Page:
One of the most fascinating fireside tales in South Africa is the legend of the mermaids in the Karoo. The Karoo is a vast semi-desert area that covers much of the western half of the country – and is divided into the Groot Karoo (which means the ‘large’ Karoo in Afrikaans) in the north, and much more fertile, smaller Klein Karoo of the south – where many a local claims to have spotted a mermaid combing her hair alongside a mountain rock pool.
When South Africa became the first African nation to host the 2010 FIFA World Cup, all eyes across the globe watched as Archbishop Desmond Tutu shuffled onto the stage at the kick-off concert held the day before the opening ceremony on 11 June 2010. To celebrate the historic moment, the Nobel Peace prize-winner had traded in his bishop’s ceremonial attire for a patriotic green-and-yellow striped beanie and scarf. Who can forget that joyful moment when he shouted: “It’s like I’m dreaming, man, wake me up!”
Mention Robben Island, and immediately Nelson Mandela’s 27 years incarcerated their as a political prisoner at the institution and his long walk to freedom comes to mind. This 5km2 island just off the coast of the city of Cape Town, and can easily be seen from the iconic Table Mountain.
This small rocky outcrop has seen many ships wrecked along its reefs over the centuries, and Jan van Riebeck, who led the Dutch colonisation of the Cape in 1652, was the first to light fires on Robben Island to warn incoming vessels of the danger. Today, a lighthouse lights the way from Minto Hill, the highest point on the island.
Robben Island has been many things since the Dutch arrived in the Cape in the 1600s. It served as an animal quarantine station, leper colony and a hospital for the mentally ill, and during World War 2 it was a military base, standing ready to defend Table Bay in the event of an attack. But Robben Island has always been used primarily as a prison.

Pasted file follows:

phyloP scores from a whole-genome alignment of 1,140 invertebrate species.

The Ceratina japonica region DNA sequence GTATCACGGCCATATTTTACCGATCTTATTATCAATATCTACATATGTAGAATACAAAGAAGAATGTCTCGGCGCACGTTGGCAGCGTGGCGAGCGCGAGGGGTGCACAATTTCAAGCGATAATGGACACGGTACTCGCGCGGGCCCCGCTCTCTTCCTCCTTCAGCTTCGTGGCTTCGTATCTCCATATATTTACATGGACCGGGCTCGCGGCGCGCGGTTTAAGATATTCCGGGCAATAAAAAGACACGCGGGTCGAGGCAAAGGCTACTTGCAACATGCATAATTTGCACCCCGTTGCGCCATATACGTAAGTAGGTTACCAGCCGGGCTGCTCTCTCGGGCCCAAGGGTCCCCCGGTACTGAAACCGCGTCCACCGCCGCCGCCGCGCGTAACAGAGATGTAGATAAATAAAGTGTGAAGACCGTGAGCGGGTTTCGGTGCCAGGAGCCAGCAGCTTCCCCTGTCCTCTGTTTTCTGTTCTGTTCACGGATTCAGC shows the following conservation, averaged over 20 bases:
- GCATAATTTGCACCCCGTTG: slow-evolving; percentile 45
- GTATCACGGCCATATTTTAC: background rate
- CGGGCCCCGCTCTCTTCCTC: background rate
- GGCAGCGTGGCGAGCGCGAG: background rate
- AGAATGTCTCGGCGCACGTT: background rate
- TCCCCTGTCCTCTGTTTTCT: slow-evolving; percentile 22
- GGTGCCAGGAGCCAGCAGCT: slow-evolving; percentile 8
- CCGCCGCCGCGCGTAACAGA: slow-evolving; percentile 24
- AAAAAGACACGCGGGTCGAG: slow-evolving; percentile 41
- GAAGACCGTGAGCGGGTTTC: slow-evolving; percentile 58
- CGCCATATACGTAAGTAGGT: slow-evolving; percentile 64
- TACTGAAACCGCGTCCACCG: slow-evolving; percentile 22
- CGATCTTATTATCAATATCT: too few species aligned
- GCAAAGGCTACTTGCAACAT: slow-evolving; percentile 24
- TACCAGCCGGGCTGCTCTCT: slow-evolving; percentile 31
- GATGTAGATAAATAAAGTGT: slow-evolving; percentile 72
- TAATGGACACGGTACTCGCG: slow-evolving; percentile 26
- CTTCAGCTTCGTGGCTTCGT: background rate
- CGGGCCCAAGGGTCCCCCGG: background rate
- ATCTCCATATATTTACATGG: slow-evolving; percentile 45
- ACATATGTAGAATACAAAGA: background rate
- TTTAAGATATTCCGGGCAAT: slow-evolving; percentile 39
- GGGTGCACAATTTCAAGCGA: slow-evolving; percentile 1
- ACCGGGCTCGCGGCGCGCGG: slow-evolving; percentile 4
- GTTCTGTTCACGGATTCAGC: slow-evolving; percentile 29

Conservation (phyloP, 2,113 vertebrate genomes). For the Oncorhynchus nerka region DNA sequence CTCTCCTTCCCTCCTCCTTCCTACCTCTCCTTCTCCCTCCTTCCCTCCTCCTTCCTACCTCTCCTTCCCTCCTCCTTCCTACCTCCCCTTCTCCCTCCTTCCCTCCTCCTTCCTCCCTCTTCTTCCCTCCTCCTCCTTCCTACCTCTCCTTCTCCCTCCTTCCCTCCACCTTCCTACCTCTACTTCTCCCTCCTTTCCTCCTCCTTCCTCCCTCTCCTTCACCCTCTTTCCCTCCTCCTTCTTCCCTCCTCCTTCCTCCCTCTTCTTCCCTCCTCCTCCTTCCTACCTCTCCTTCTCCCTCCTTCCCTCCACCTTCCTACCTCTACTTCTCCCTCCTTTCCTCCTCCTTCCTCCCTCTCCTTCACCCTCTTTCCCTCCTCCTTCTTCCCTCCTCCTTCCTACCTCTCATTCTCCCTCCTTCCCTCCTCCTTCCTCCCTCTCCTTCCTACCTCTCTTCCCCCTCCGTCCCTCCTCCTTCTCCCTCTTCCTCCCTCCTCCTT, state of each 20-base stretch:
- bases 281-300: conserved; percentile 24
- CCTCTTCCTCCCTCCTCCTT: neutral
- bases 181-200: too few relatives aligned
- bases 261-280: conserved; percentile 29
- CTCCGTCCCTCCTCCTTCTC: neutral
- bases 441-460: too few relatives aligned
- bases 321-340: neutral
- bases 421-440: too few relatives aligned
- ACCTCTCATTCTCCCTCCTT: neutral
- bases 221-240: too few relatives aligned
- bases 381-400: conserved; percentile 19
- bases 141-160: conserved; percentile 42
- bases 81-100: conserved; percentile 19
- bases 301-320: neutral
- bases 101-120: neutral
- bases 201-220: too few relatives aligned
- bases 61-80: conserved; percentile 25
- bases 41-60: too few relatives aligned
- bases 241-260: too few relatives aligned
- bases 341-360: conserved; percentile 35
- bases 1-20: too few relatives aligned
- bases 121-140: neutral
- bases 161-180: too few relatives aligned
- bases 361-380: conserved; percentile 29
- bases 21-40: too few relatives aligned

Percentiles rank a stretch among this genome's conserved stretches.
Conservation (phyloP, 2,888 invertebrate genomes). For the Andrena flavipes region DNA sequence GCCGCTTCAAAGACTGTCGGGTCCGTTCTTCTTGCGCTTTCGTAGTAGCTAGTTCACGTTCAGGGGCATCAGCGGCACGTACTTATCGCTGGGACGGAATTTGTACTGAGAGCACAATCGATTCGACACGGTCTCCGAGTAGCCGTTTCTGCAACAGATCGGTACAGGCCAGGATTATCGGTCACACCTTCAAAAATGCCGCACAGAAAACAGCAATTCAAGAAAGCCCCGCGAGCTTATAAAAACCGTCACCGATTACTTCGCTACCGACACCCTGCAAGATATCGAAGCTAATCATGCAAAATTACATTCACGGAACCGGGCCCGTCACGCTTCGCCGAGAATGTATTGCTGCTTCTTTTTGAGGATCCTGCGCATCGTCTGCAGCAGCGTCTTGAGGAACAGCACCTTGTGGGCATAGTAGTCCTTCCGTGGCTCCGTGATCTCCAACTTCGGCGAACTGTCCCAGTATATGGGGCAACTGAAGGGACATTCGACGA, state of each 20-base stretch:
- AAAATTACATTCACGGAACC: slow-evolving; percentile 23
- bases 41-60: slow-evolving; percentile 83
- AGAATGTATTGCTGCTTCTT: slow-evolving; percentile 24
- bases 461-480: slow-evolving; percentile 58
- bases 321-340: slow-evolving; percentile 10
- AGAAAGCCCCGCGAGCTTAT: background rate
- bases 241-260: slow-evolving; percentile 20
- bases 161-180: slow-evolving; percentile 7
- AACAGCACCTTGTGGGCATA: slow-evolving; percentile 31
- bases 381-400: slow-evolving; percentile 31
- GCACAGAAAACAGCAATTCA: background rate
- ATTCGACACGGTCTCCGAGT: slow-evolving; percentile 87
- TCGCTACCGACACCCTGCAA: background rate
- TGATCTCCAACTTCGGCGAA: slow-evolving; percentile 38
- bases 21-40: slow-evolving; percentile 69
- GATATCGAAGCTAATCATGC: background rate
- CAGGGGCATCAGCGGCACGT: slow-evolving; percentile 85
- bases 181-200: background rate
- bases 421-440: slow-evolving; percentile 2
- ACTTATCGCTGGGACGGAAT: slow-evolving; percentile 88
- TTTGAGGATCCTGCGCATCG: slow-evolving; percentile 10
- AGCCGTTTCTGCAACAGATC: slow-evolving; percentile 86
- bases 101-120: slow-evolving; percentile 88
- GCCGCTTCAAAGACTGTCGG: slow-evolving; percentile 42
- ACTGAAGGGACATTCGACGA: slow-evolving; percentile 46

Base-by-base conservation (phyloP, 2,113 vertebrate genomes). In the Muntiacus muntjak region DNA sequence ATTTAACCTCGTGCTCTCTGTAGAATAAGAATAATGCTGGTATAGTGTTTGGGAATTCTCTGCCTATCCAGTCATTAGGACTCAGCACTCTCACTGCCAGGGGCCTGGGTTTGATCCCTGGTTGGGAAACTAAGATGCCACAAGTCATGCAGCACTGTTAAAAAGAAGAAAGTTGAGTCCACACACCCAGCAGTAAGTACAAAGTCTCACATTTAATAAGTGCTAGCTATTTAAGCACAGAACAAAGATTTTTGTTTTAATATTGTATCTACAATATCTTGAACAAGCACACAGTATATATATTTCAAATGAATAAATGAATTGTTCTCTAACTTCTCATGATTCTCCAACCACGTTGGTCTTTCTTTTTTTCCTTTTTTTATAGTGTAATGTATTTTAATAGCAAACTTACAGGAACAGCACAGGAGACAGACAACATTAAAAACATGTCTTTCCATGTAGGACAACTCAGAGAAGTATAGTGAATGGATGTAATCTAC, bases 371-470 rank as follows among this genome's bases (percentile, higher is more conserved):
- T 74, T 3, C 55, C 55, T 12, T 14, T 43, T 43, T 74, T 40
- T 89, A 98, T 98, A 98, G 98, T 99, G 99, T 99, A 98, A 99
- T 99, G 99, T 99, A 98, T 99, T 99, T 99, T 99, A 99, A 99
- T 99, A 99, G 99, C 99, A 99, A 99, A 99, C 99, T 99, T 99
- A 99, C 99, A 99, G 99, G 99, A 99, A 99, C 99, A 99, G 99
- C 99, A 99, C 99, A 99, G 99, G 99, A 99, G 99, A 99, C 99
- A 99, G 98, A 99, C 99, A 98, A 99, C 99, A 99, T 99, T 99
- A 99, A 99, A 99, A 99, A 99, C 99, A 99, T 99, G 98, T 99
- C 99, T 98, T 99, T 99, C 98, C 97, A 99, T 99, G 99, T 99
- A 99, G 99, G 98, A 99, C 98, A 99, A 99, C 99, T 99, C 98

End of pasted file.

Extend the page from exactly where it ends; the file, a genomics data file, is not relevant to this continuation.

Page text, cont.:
It’s one of the biggest cities in South Africa, a laid-back seaport that stretches down Algoa Bay, its harbour crowned by the iconic architecture of the new Nelson Mandela Bay stadium.
Known as the ‘Friendly City’ to outsiders, grumblingly as the ‘Windy City’ by residents and simply as ‘PE’ to almost everyone, Port Elizabeth started out as a 1820s British settlers’ town. (It must be said that the sheltered bay was actually marked as early as the late 1400s by both Bartholomew Dias and Vasco da Game, the famous Portuguese explorers who navigated the coastlines of Africa.)
After Nelson Mandela was released from prison in 1990 after spending almost three decades behind bars as a political activist, several photographers rose to fame as South Africa made its bumpy journey to its first democratic elections.
These conflict photographers captured a new South Africa struggling to free itself from the shackles of apartheid, roving the townships as violence and confrontation erupted between fired-up locals and authorities in uncertain political times. Four photographers, in particular, became well-known for their vivid portrayal of the brutality and beauty of the birth of the Rainbow Nation. They are Kevin Carter, Greg Marinovich, Ken Oosterbrook and Joao Silva.
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Robert Mugabe, George Bush and Queen Elizabeth died, and they all went to hell. While in hell Bush asked the devil to give him permission to make a phone call to America and find out how things are, the Devil agreed and he made his phone call and the devil charged him $100 000.